Forgive yourself if, after listening to Discovery’s earnings call last week, you checked the calendar to make sure it was still 2020 and you hadn’t traveled back in time.
CEO David Zaslav previewed a planned subscription streaming service, which he likened to a “new SUV” for its ability to pack in the company’s many brands.
The details were few, but what the man dubbed “Zaz” did share essentially boiled down to the same old same old: yet another premium subscription service in a world already saturated with them, with promises of exclusive content for existing fans of Discovery’s networks.
In other words, a cash grab aimed at loyal linear viewers, whom, by the way, Discovery has announced plans to keep charging more via affiliate fees passed on in their cable bills.
VIP’s view is that Zaslav and Discovery aren’t just late to the subscription streaming party, but the SUV is driving in the wrong direction.
Perhaps Zaslav was too preoccupied with the acquisition of Scripps Networks back in 2017-18 to consider launching a streaming service before it was cool. But that acquisition closed on March 6, 2018, leaving considerable time to prepare for a launch.
This is something that all of Discovery’s rivals managed to do in the meantime, leaving it the only major U.S. media group without a real streaming presence. The lag was likely a factor in the June departure of erstwhile Amazon exec Peter Faricy, who had been leading the plod to market.
During the earnings call, Zaslav touted how Discovery’s service will be different (he could hardly say it would be run of the mill, after all). Utilizing the strong linear performance of its best-performing channel brand, TLC, the service will be one of the only streamers with a focus on unscripted content and will seek to lure in viewers already splurging for cable with a promise of more of the content they love.
Whether this will end up being a case of biting the hand that feeds Discovery, pushing viewers to a streaming-only universe and foregoing the current affiliate fee revenue stream, remains to be seen.
In fairness, Zaslav has accurately seen the future. Household reach of his networks has been declining since at least 2014. And while plans to keep raising affiliate fees for the remaining TV subscribers are akin to wringing every last drop out of a wet rag, the belated announcement of a major streaming presence shows Zaslav wants to keep Discovery going into the 2020s and ’30s.
But VIP’s view is there is a much better alternative available to Zaslav than launching yet another me-too SVOD service.
Discovery’s content across its networks is geared toward capturing, and ensnaring, linear viewers, who ultimately keep watching for hours at a time. This was the method that saw networks like ID and TLC reach new heights in the 2010s, and it was the reason Food Network and HGTV were such a good fit.
Instead of jettisoning this network culture for on-demand streaming, Zaslav should instead embrace a rising streaming format: FAST.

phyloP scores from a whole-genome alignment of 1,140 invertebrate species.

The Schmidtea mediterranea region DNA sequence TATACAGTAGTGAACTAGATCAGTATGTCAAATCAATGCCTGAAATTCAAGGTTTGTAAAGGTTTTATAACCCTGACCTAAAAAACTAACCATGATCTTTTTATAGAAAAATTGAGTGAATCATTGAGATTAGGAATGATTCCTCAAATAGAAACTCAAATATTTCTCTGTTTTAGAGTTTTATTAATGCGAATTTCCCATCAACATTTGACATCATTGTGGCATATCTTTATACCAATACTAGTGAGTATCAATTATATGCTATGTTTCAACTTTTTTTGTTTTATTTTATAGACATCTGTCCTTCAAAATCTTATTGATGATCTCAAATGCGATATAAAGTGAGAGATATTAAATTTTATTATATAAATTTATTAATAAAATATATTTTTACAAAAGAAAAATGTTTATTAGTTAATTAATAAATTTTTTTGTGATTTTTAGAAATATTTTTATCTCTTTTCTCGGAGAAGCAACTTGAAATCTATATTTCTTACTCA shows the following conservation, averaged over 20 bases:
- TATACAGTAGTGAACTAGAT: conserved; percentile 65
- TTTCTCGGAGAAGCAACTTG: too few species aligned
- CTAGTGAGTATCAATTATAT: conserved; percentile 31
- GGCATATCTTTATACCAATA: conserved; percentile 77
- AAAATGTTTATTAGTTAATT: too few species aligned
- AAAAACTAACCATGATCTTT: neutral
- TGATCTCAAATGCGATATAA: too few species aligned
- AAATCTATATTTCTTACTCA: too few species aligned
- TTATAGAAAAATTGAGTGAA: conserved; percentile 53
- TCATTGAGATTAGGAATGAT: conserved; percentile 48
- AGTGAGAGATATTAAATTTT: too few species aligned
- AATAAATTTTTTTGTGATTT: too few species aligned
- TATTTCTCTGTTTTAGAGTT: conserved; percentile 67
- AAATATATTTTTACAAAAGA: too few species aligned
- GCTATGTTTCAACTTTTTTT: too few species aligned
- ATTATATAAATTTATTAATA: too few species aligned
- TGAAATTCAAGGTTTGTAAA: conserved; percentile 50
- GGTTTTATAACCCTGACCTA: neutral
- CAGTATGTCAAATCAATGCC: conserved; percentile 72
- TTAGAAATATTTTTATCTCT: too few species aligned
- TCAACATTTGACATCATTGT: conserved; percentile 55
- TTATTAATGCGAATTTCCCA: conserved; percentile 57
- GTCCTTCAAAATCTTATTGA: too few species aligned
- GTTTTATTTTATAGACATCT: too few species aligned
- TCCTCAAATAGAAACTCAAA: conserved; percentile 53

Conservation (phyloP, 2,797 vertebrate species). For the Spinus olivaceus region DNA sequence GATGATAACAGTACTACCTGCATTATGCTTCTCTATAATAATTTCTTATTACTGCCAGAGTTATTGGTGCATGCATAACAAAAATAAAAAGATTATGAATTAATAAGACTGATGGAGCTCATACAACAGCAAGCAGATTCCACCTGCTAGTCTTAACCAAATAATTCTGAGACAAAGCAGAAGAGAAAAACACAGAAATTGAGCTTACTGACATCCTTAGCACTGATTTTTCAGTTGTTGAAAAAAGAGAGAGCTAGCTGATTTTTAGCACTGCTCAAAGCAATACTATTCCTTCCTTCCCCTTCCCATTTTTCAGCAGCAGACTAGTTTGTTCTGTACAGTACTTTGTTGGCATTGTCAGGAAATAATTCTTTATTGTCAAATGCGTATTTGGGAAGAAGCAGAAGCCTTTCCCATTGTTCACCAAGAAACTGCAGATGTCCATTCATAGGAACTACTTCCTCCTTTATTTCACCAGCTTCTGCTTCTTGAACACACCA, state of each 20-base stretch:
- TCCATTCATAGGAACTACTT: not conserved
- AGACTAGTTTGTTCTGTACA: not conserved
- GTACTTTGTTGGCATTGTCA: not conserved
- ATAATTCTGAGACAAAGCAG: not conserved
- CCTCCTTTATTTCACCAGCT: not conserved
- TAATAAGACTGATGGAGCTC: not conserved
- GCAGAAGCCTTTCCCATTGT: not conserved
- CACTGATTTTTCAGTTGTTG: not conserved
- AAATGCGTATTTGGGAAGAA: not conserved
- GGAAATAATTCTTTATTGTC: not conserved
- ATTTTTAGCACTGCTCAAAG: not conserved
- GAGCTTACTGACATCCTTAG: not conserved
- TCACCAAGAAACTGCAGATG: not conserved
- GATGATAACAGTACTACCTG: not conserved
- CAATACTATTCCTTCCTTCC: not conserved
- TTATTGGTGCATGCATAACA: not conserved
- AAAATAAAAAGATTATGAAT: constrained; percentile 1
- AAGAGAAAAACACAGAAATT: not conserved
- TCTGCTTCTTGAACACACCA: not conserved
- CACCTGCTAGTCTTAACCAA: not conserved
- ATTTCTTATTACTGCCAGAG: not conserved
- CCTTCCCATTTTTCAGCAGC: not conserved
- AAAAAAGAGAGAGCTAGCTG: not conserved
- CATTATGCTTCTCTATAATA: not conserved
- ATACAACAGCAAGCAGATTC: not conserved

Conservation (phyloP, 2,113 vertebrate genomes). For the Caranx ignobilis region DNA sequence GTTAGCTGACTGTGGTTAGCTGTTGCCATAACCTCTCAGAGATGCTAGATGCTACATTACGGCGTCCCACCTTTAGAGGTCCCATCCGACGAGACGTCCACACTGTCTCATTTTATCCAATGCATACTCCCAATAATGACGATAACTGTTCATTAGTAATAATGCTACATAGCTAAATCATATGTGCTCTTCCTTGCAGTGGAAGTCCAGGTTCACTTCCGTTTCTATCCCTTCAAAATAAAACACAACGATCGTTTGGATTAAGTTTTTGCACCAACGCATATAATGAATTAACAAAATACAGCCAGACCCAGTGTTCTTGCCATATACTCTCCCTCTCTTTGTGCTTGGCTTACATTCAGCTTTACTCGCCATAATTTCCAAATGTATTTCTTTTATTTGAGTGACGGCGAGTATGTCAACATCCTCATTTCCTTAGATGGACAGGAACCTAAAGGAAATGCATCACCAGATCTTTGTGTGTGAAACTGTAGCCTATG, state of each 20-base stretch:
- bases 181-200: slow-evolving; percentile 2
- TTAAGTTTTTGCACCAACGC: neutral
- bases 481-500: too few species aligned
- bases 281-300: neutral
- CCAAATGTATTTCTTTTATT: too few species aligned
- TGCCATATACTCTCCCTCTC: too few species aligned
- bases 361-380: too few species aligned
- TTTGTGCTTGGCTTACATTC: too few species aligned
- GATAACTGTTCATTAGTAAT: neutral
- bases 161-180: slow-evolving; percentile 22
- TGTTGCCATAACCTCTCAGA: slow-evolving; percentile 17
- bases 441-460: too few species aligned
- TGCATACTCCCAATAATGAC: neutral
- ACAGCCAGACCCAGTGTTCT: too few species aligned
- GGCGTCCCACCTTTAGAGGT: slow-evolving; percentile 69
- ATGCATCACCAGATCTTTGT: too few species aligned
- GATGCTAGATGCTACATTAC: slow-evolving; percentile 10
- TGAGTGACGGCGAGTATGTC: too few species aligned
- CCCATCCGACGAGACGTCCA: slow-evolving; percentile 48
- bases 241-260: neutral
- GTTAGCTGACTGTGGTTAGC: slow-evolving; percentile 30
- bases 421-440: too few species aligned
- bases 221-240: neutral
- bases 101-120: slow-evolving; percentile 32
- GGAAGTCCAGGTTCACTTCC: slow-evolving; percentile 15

Free Ad-Supported Streaming TV services, such as Pluto TV, The Roku Channel and Xumo (see VIP’s detailed report), are a growing phenomenon. Featuring linear channels that users can scroll through, much like the cable TV guide, they have been generating interest, with Comcast purchasing Xumo and launching Peacock with a FAST component and Amazon highly rumored to be entering the market.
Pluto is a great case study for Zaslav and Discovery. While it had over 15 million monthly users when ViacomCBS acquired the service in January 2019, it had taken Pluto since 2014 to achieve that many.
The integration with Viacom’s many unscripted-based networks (a content similarity Zaslav should not ignore) has seen Pluto add a further 10.9 million users in 18 months, highlighting the power of big media brands acting as audience lures in this emerging area.
Where Discovery has a built-in advantage is its sheer scale. In the last decade, Discovery’s many networks released close to 4,000 new shows. This level of content is immense and would be able to feed literally hundreds of linear FAST channels.
It should be noted that Discovery is already treating some of its existing linear networks in the same way that FAST networks would be — i.e., reruns only. Since the Scripps acquisition, networks that used to have original content, such as AHC, Destination America and Great American Country, have been repurposed as vehicles designed to promote new episodes on their corporate bigger siblings.
If Discovery is hellbent on having some sort of premium offering, then VIP would recommend following Peacock’s model to a degree. Having a free linear FAST service with 50 Discovery-themed networks would be a great baseline audience lure, with upsells available for more content and originals, ad-supported or ad-free.
By creating a premium free streaming option, much as Discovery already operates free linear channels abroad in territories such as the U.K., Zaslav would be showing an understanding that viewers cannot be squeezed forever.
It would also signal that the CEO recognizes a Discovery-branded subscription service would have to battle considerably in a fast-maturing market. By focusing upon releasing the built-in value in existing content and launching a serious FAST service, Zaslav would be laying the foundation for significant ad revenue in years to come. And his would be among the first wave of media companies embracing free streaming, instead of being the last to enter paid.